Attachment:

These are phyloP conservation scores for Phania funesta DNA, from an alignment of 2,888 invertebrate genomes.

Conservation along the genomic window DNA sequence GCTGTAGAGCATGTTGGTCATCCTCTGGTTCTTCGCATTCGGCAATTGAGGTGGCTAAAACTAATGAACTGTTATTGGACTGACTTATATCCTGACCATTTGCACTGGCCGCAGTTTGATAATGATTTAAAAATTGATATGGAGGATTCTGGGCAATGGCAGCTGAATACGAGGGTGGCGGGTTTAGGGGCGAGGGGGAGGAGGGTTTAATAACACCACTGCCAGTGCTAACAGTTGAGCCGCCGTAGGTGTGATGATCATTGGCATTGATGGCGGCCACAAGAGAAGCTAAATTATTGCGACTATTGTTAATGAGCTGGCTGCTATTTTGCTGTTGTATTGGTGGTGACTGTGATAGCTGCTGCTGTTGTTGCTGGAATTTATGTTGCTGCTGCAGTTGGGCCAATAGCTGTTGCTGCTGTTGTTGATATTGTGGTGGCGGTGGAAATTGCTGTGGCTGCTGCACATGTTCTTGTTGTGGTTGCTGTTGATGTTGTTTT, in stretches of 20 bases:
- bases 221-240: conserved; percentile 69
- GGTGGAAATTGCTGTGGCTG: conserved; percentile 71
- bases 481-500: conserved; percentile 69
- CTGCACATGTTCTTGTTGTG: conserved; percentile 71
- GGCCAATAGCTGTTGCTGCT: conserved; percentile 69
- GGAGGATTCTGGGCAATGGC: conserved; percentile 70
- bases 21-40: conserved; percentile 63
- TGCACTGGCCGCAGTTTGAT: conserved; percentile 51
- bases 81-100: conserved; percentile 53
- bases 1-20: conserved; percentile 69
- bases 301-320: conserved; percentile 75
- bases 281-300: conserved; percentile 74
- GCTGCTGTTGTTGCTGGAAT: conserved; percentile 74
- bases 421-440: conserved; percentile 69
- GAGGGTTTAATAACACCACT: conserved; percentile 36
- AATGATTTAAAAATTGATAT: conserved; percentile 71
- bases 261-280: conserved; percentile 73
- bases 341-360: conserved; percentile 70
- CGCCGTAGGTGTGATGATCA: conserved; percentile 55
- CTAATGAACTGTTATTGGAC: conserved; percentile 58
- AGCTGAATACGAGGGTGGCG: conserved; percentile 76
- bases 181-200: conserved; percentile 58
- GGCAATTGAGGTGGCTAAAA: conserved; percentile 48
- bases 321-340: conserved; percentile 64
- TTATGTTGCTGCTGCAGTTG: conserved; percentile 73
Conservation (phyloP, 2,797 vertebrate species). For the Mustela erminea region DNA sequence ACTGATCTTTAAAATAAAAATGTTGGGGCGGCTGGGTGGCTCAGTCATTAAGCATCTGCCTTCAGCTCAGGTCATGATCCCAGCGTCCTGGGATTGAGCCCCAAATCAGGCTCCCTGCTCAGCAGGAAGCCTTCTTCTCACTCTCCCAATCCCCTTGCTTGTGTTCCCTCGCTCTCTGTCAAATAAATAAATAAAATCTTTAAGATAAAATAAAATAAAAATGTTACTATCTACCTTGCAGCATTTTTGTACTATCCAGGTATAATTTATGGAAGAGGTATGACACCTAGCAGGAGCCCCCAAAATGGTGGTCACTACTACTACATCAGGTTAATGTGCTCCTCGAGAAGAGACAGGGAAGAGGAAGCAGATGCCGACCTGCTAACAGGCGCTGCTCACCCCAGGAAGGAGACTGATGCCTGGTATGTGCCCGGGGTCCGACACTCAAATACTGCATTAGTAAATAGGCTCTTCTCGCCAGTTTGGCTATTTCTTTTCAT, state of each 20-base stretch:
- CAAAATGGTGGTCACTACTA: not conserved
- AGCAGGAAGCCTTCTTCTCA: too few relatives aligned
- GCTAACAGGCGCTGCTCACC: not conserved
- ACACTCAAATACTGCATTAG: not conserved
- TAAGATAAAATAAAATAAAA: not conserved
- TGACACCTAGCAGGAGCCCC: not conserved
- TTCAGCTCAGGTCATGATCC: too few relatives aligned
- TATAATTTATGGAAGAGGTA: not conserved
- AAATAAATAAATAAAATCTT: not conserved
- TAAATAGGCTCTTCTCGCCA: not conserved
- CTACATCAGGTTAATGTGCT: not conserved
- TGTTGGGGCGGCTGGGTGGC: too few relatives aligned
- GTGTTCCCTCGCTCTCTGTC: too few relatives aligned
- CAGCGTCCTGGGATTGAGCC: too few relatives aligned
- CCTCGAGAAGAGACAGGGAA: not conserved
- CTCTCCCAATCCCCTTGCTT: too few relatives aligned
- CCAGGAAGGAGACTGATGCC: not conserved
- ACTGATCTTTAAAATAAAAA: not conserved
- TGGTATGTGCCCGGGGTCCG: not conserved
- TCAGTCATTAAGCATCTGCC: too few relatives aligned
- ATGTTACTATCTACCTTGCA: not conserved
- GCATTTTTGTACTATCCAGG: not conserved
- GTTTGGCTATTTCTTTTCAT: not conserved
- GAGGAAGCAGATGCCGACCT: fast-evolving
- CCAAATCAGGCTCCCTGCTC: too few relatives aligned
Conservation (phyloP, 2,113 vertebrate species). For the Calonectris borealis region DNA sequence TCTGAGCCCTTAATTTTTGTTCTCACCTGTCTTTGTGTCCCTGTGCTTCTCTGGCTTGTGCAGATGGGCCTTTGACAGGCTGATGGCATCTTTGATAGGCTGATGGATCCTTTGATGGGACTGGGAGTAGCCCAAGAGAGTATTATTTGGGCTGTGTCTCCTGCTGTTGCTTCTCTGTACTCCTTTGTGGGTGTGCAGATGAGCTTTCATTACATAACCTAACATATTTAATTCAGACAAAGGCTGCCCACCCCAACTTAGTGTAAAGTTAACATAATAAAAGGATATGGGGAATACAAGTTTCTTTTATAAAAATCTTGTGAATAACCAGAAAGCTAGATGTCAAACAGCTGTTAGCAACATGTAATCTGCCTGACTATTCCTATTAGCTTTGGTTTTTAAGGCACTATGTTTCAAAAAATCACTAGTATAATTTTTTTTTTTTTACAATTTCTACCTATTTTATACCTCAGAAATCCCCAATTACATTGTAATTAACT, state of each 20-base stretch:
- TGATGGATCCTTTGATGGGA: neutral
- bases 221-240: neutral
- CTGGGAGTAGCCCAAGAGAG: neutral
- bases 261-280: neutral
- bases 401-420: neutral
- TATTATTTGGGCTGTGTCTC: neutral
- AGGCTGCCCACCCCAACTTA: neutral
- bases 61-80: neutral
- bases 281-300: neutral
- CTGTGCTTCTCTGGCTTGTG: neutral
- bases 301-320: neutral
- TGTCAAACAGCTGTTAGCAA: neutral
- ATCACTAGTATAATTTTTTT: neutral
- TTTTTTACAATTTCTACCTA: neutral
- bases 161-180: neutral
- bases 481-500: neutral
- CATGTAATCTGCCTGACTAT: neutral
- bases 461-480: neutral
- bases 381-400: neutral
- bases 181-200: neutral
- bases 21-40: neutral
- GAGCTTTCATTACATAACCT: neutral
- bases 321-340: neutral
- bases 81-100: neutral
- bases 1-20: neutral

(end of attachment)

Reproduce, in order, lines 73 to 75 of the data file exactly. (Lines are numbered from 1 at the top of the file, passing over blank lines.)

- bases 381-400: neutral
- bases 181-200: neutral
- bases 21-40: neutral